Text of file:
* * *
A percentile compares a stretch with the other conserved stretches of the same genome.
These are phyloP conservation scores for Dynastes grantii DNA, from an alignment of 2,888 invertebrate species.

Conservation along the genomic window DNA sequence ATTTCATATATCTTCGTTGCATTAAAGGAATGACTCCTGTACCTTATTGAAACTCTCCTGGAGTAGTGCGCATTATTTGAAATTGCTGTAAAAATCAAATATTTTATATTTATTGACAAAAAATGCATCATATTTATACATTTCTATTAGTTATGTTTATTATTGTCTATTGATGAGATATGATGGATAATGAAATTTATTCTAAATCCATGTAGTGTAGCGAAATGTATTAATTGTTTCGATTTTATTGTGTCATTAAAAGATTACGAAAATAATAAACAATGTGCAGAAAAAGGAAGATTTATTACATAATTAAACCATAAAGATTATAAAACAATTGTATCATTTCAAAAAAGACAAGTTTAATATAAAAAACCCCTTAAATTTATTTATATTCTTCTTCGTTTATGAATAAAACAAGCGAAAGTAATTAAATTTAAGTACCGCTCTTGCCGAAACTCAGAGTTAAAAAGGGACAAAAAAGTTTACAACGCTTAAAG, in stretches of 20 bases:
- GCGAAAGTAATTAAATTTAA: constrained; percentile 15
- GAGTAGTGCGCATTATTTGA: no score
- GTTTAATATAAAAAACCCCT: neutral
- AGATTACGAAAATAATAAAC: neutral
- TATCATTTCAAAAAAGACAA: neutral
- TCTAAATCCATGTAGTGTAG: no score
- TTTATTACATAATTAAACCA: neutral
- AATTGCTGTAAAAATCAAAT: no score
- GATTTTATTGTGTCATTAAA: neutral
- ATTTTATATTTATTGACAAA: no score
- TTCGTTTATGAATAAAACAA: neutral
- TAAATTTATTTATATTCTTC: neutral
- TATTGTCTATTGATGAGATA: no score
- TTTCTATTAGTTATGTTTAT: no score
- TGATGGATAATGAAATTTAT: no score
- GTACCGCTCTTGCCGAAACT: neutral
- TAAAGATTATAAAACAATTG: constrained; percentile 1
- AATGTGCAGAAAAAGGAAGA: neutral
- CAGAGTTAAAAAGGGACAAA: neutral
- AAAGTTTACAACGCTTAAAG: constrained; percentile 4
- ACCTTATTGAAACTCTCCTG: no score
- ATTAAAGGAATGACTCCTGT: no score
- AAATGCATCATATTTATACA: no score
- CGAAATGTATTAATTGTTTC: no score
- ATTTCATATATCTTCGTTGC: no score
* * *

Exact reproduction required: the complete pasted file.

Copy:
A percentile compares a stretch with the other conserved stretches of the same genome.
These are phyloP conservation scores for Dynastes grantii DNA, from an alignment of 2,888 invertebrate species.

Conservation along the genomic window DNA sequence ATTTCATATATCTTCGTTGCATTAAAGGAATGACTCCTGTACCTTATTGAAACTCTCCTGGAGTAGTGCGCATTATTTGAAATTGCTGTAAAAATCAAATATTTTATATTTATTGACAAAAAATGCATCATATTTATACATTTCTATTAGTTATGTTTATTATTGTCTATTGATGAGATATGATGGATAATGAAATTTATTCTAAATCCATGTAGTGTAGCGAAATGTATTAATTGTTTCGATTTTATTGTGTCATTAAAAGATTACGAAAATAATAAACAATGTGCAGAAAAAGGAAGATTTATTACATAATTAAACCATAAAGATTATAAAACAATTGTATCATTTCAAAAAAGACAAGTTTAATATAAAAAACCCCTTAAATTTATTTATATTCTTCTTCGTTTATGAATAAAACAAGCGAAAGTAATTAAATTTAAGTACCGCTCTTGCCGAAACTCAGAGTTAAAAAGGGACAAAAAAGTTTACAACGCTTAAAG, in stretches of 20 bases:
- GCGAAAGTAATTAAATTTAA: constrained; percentile 15
- GAGTAGTGCGCATTATTTGA: no score
- GTTTAATATAAAAAACCCCT: neutral
- AGATTACGAAAATAATAAAC: neutral
- TATCATTTCAAAAAAGACAA: neutral
- TCTAAATCCATGTAGTGTAG: no score
- TTTATTACATAATTAAACCA: neutral
- AATTGCTGTAAAAATCAAAT: no score
- GATTTTATTGTGTCATTAAA: neutral
- ATTTTATATTTATTGACAAA: no score
- TTCGTTTATGAATAAAACAA: neutral
- TAAATTTATTTATATTCTTC: neutral
- TATTGTCTATTGATGAGATA: no score
- TTTCTATTAGTTATGTTTAT: no score
- TGATGGATAATGAAATTTAT: no score
- GTACCGCTCTTGCCGAAACT: neutral
- TAAAGATTATAAAACAATTG: constrained; percentile 1
- AATGTGCAGAAAAAGGAAGA: neutral
- CAGAGTTAAAAAGGGACAAA: neutral
- AAAGTTTACAACGCTTAAAG: constrained; percentile 4
- ACCTTATTGAAACTCTCCTG: no score
- ATTAAAGGAATGACTCCTGT: no score
- AAATGCATCATATTTATACA: no score
- CGAAATGTATTAATTGTTTC: no score
- ATTTCATATATCTTCGTTGC: no score